The Canadian Council for Aboriginal Business (CCAB) and Sodexo Canada are pleased to announce this year’s recipient of the Award for Excellence in Aboriginal Relations is Phil Fontaine O.C., O.M. He was recognized for his lifelong dedication to the Aboriginal community at CCAB’s 11th annual Vancouver Gala held on September 23, 2013.
The Award for Excellence in Aboriginal Relations is presented to a Canadian who has personally contributed, through his or her professional and voluntary commitments, to building bridges between Aboriginal people and Canada’s business community.
Phil Fontaine has been instrumental in facilitating change and advancement for First Nations people from the time he was first elected to public office as Chief, at the age of 28. He is a proud member of the Sagkeeng First Nation in Manitoba and still plays an active role in the support of his community.
In the early 1980’s he was elected to the position of Manitoba Regional Chief for the Assembly of First Nations. When his term expired in 1991, he was elected Grand Chief of the Assembly of Manitoba Chiefs where he served three consecutive terms. In 1997 he stepped onto the national stage where he was elected National Chief of the Assembly of First Nations for an unprecedented three terms in office.
Sodexo Canada is pleased to partner with CCAB to create an award that recognizes Aboriginal and non-Aboriginal leaders who have championed positive change for the Aboriginal community through business. Dean Johnson, President of Sodexo Canada, says “Phil Fontaine is an articulate advocate for the future of Canada and for our indigenous peoples. We are proud to recognize his tenacious and solution-oriented leadership with this award.”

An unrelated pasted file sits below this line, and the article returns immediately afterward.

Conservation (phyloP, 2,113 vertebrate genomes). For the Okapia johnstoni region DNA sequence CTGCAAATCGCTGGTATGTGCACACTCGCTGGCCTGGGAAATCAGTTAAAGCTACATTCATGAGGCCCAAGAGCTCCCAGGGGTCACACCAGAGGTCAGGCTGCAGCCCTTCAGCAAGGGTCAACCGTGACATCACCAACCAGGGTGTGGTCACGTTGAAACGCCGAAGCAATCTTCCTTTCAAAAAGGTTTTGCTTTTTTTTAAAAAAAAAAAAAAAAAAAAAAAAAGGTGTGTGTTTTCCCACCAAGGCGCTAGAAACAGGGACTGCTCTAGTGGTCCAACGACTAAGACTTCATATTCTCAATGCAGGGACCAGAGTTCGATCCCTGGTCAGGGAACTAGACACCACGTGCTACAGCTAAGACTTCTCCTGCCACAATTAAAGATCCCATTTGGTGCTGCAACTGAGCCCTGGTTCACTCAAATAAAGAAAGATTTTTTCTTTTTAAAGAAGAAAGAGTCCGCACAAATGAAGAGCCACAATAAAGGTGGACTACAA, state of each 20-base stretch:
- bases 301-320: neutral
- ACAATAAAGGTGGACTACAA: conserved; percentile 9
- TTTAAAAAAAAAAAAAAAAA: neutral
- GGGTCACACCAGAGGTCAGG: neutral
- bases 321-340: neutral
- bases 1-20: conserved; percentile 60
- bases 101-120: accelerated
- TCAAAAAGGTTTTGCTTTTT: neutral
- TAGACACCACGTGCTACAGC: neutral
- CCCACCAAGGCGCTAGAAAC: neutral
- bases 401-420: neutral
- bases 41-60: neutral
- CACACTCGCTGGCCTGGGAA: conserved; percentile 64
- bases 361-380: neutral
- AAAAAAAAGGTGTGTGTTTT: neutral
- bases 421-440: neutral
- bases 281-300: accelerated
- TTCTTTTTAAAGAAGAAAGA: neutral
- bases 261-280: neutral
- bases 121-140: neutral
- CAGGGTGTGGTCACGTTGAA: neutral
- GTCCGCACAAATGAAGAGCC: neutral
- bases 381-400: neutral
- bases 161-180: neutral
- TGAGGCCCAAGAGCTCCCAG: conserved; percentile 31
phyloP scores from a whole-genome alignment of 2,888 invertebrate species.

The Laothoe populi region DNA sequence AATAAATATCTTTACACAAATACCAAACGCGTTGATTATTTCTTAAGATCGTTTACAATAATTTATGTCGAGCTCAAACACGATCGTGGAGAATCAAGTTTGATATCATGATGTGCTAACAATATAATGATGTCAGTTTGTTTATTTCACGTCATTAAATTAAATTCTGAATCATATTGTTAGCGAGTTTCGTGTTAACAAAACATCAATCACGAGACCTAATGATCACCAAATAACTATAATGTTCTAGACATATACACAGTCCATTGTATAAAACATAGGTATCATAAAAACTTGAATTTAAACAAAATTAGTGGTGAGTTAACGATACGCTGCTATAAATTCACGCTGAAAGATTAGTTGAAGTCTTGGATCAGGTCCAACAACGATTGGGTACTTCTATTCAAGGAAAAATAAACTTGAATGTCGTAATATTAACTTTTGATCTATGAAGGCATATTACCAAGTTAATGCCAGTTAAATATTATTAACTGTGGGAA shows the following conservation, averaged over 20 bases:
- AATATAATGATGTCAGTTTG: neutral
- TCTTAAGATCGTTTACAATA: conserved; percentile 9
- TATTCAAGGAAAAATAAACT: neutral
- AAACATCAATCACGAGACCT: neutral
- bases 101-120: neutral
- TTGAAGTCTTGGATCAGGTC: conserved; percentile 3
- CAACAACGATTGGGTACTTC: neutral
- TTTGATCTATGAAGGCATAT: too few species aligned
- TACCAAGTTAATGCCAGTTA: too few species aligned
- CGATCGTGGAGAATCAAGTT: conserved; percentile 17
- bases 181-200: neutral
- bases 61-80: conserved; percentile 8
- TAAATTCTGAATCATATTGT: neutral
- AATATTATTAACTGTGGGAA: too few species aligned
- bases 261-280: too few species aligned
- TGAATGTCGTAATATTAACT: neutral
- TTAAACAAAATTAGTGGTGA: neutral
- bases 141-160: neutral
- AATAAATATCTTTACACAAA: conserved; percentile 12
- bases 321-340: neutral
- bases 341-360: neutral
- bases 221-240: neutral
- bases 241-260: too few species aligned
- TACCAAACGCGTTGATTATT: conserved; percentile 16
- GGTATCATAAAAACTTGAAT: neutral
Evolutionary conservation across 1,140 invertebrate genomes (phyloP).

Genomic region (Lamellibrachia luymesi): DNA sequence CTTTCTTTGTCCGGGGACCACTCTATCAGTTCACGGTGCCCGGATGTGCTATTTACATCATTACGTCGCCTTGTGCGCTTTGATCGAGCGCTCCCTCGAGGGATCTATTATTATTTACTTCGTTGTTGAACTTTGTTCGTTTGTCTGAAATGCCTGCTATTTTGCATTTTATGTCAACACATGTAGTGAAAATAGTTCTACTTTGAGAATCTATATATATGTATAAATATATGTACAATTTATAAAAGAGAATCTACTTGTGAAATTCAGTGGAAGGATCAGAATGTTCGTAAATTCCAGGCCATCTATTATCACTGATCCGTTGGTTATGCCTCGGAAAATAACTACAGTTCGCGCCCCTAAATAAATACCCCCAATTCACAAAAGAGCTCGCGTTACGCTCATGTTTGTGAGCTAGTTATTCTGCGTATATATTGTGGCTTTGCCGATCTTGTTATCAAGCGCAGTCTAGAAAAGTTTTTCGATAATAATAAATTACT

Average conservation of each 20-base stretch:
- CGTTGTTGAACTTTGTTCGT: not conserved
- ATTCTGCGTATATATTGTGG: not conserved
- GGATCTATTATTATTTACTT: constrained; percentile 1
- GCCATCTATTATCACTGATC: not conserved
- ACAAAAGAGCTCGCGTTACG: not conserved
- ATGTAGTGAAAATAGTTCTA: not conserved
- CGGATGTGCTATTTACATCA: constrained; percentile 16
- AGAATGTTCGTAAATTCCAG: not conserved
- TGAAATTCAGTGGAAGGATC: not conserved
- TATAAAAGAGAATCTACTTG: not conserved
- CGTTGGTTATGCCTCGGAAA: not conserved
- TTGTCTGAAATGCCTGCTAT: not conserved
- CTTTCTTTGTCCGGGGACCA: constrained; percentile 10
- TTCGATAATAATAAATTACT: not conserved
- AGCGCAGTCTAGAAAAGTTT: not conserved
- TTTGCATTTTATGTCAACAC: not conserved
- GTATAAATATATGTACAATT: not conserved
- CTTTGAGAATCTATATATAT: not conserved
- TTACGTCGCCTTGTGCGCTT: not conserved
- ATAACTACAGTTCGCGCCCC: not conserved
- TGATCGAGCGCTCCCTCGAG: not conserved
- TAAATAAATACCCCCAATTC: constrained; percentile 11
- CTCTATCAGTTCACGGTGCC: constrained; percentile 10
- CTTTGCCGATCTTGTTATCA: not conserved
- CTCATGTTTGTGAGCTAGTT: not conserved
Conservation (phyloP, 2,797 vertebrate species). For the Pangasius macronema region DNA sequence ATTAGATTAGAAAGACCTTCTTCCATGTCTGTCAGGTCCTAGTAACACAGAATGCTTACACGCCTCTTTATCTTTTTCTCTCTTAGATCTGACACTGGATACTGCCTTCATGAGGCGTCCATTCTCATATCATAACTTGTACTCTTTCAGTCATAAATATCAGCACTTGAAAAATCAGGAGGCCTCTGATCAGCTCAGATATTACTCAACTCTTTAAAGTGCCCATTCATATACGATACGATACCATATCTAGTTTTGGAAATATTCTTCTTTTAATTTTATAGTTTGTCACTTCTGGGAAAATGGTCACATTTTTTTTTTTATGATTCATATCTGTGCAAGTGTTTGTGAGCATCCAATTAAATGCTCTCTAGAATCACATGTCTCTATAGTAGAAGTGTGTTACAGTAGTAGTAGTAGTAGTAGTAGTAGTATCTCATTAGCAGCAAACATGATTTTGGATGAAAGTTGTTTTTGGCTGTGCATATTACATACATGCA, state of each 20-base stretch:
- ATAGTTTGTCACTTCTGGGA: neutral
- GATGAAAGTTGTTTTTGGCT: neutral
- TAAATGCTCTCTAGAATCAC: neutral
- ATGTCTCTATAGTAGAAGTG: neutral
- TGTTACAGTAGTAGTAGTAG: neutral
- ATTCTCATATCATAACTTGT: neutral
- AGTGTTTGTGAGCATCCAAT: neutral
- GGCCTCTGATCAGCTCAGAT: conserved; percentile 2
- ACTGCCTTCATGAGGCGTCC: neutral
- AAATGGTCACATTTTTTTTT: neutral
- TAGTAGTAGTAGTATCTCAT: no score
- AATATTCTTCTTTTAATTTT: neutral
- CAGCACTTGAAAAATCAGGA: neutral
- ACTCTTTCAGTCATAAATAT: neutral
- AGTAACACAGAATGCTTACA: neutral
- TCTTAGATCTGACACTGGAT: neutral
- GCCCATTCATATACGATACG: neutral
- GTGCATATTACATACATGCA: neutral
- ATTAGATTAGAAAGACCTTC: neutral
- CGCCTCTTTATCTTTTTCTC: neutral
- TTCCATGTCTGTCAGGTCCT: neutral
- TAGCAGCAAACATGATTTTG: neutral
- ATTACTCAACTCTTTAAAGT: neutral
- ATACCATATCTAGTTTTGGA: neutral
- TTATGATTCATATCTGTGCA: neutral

JP Gladu, President and CEO of CCAB says, “Phil Fontaine has been a role model for the Aboriginal community as well as the Canadian population. CCAB is proud to be recognizing Mr. Fontaine for his dedication to building bridges across sectors. He truly is the kind of leader the Award for Excellence was designed to honour.”
Phil Fontaine has seen many changes over the years and he has been part of many of these changes. Aboriginal business has taken giant steps in the last ten years, one could say that more has been done for Aboriginal Busines in the last ten years than was hot accomplished in the last 200 years. Sitting in the Fairmont-Waterfront. Phil was happy to answer questions about the future of Aboriginal business.
How does the current state of Aboriginal business differ from 20 years ago?
There has been a dramatic shift and more of our people see economic development, the private sector, as the way forward and more of our people are engaged in business development and now there is an estimated 30,000 businesses owned and managed by Aboriginal people in various sectors. They are involved in oil & gas, pipeline, mining, construction; and the language has changed significantly. Our people talk about equity positions, partnerships, joint ventures, ownerships, IBA’s (Impact Benefit Agreements), and this was language that was seldom heard 20 years ago, and that’s the major transformation we’ve witnessed in the past 20 years.
Who do you see as making a change in Aboriginal Business?
Our people involved in the various sectors; Just the other day I was reading about the West Bank First Nations and Chief Robert Louie and the creation of a private hospital, who would’ve thought 20 years ago that there would be this distinct possibility that this would occur in a First Nation Community. It’s communities like Moose Factory that have 25 per cent equity position in four major dams. First nations are involved in oil and gas, mining and construction developments, but all this is not to suggest that our people have walked away from the environment or have become less concern about water or less concerned about protecting the land, it’s about responsible development with our environment.
Thoughts on winning the award?
I’m honoured, I never thought I would become as involved as I have in the private sector – I’ve spent 40-plus years in the public sector as a chief, a public servant and as National Chief.
What has been your highlight as Special Advisor of the Royal Bank of Canada and Norton Rose?
Definitely the 2010 Vancouver Winter Olympics, as RBC was a major sponsor, the torch run was the longest in history with 119 First Nation Traditional Ceremonies, the Aboriginal people played a significant role and presented a positive image in Olympic history.